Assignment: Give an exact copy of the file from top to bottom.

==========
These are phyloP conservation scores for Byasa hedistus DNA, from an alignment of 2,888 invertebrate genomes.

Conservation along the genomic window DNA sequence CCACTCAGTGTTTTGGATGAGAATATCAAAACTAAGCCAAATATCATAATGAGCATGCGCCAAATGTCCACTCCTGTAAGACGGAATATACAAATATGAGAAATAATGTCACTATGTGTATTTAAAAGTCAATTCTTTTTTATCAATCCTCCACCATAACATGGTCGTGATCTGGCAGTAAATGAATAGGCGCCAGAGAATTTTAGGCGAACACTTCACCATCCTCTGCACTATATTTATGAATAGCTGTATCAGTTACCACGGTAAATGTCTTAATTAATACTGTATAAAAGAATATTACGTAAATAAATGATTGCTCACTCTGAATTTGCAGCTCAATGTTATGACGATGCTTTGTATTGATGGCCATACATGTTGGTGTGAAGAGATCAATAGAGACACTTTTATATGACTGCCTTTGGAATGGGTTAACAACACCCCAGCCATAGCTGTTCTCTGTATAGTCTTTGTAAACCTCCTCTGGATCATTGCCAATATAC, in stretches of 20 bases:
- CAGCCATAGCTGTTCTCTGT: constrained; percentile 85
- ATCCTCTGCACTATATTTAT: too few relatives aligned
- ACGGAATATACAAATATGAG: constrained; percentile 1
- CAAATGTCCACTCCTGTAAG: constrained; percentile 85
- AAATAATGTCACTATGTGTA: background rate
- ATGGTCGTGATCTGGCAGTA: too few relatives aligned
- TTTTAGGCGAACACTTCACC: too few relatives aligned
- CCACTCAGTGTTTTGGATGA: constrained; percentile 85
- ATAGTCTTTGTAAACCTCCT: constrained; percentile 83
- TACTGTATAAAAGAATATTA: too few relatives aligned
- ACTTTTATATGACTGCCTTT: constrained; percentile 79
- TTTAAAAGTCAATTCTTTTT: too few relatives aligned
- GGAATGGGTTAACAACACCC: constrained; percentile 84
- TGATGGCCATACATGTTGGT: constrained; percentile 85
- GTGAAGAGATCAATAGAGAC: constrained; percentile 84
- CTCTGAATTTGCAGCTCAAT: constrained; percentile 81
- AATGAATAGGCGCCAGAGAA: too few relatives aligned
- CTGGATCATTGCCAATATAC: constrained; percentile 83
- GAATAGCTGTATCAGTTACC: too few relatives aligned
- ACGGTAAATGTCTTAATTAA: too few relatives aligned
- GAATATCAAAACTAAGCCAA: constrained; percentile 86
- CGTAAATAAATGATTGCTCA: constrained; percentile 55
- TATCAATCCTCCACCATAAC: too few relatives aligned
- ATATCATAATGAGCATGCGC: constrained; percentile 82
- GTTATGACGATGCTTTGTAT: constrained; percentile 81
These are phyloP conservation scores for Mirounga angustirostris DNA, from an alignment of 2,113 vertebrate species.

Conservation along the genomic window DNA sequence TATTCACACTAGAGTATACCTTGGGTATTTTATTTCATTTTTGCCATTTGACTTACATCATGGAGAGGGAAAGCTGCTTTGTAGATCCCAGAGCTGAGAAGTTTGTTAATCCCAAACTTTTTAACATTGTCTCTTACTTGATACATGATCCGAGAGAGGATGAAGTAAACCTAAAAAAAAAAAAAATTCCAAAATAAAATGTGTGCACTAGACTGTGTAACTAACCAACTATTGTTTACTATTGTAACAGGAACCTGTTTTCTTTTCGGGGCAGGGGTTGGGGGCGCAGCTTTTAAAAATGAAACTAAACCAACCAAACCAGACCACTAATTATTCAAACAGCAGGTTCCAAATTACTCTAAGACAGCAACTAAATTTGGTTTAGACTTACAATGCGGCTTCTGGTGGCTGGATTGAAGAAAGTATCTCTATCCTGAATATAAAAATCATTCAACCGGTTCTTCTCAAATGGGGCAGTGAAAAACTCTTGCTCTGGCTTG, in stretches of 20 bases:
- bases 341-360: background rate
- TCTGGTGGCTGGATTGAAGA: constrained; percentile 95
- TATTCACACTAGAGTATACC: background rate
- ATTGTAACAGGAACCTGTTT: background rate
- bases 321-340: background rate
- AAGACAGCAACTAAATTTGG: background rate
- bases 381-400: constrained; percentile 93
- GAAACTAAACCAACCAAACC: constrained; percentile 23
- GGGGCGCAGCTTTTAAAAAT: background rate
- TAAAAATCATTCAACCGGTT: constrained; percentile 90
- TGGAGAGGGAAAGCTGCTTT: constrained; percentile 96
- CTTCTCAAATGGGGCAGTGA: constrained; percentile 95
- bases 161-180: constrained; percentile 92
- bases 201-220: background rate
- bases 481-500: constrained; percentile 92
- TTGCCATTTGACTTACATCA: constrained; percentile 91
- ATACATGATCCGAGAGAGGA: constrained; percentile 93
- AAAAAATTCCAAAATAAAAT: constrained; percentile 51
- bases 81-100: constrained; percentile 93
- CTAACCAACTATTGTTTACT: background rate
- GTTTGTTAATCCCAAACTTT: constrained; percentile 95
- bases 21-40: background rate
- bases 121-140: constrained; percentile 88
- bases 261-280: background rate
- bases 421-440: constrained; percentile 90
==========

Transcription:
These are phyloP conservation scores for Byasa hedistus DNA, from an alignment of 2,888 invertebrate genomes.

Conservation along the genomic window DNA sequence CCACTCAGTGTTTTGGATGAGAATATCAAAACTAAGCCAAATATCATAATGAGCATGCGCCAAATGTCCACTCCTGTAAGACGGAATATACAAATATGAGAAATAATGTCACTATGTGTATTTAAAAGTCAATTCTTTTTTATCAATCCTCCACCATAACATGGTCGTGATCTGGCAGTAAATGAATAGGCGCCAGAGAATTTTAGGCGAACACTTCACCATCCTCTGCACTATATTTATGAATAGCTGTATCAGTTACCACGGTAAATGTCTTAATTAATACTGTATAAAAGAATATTACGTAAATAAATGATTGCTCACTCTGAATTTGCAGCTCAATGTTATGACGATGCTTTGTATTGATGGCCATACATGTTGGTGTGAAGAGATCAATAGAGACACTTTTATATGACTGCCTTTGGAATGGGTTAACAACACCCCAGCCATAGCTGTTCTCTGTATAGTCTTTGTAAACCTCCTCTGGATCATTGCCAATATAC, in stretches of 20 bases:
- CAGCCATAGCTGTTCTCTGT: constrained; percentile 85
- ATCCTCTGCACTATATTTAT: too few relatives aligned
- ACGGAATATACAAATATGAG: constrained; percentile 1
- CAAATGTCCACTCCTGTAAG: constrained; percentile 85
- AAATAATGTCACTATGTGTA: background rate
- ATGGTCGTGATCTGGCAGTA: too few relatives aligned
- TTTTAGGCGAACACTTCACC: too few relatives aligned
- CCACTCAGTGTTTTGGATGA: constrained; percentile 85
- ATAGTCTTTGTAAACCTCCT: constrained; percentile 83
- TACTGTATAAAAGAATATTA: too few relatives aligned
- ACTTTTATATGACTGCCTTT: constrained; percentile 79
- TTTAAAAGTCAATTCTTTTT: too few relatives aligned
- GGAATGGGTTAACAACACCC: constrained; percentile 84
- TGATGGCCATACATGTTGGT: constrained; percentile 85
- GTGAAGAGATCAATAGAGAC: constrained; percentile 84
- CTCTGAATTTGCAGCTCAAT: constrained; percentile 81
- AATGAATAGGCGCCAGAGAA: too few relatives aligned
- CTGGATCATTGCCAATATAC: constrained; percentile 83
- GAATAGCTGTATCAGTTACC: too few relatives aligned
- ACGGTAAATGTCTTAATTAA: too few relatives aligned
- GAATATCAAAACTAAGCCAA: constrained; percentile 86
- CGTAAATAAATGATTGCTCA: constrained; percentile 55
- TATCAATCCTCCACCATAAC: too few relatives aligned
- ATATCATAATGAGCATGCGC: constrained; percentile 82
- GTTATGACGATGCTTTGTAT: constrained; percentile 81
These are phyloP conservation scores for Mirounga angustirostris DNA, from an alignment of 2,113 vertebrate species.

Conservation along the genomic window DNA sequence TATTCACACTAGAGTATACCTTGGGTATTTTATTTCATTTTTGCCATTTGACTTACATCATGGAGAGGGAAAGCTGCTTTGTAGATCCCAGAGCTGAGAAGTTTGTTAATCCCAAACTTTTTAACATTGTCTCTTACTTGATACATGATCCGAGAGAGGATGAAGTAAACCTAAAAAAAAAAAAAATTCCAAAATAAAATGTGTGCACTAGACTGTGTAACTAACCAACTATTGTTTACTATTGTAACAGGAACCTGTTTTCTTTTCGGGGCAGGGGTTGGGGGCGCAGCTTTTAAAAATGAAACTAAACCAACCAAACCAGACCACTAATTATTCAAACAGCAGGTTCCAAATTACTCTAAGACAGCAACTAAATTTGGTTTAGACTTACAATGCGGCTTCTGGTGGCTGGATTGAAGAAAGTATCTCTATCCTGAATATAAAAATCATTCAACCGGTTCTTCTCAAATGGGGCAGTGAAAAACTCTTGCTCTGGCTTG, in stretches of 20 bases:
- bases 341-360: background rate
- TCTGGTGGCTGGATTGAAGA: constrained; percentile 95
- TATTCACACTAGAGTATACC: background rate
- ATTGTAACAGGAACCTGTTT: background rate
- bases 321-340: background rate
- AAGACAGCAACTAAATTTGG: background rate
- bases 381-400: constrained; percentile 93
- GAAACTAAACCAACCAAACC: constrained; percentile 23
- GGGGCGCAGCTTTTAAAAAT: background rate
- TAAAAATCATTCAACCGGTT: constrained; percentile 90
- TGGAGAGGGAAAGCTGCTTT: constrained; percentile 96
- CTTCTCAAATGGGGCAGTGA: constrained; percentile 95
- bases 161-180: constrained; percentile 92
- bases 201-220: background rate
- bases 481-500: constrained; percentile 92
- TTGCCATTTGACTTACATCA: constrained; percentile 91
- ATACATGATCCGAGAGAGGA: constrained; percentile 93
- AAAAAATTCCAAAATAAAAT: constrained; percentile 51
- bases 81-100: constrained; percentile 93
- CTAACCAACTATTGTTTACT: background rate
- GTTTGTTAATCCCAAACTTT: constrained; percentile 95
- bases 21-40: background rate
- bases 121-140: constrained; percentile 88
- bases 261-280: background rate
- bases 421-440: constrained; percentile 90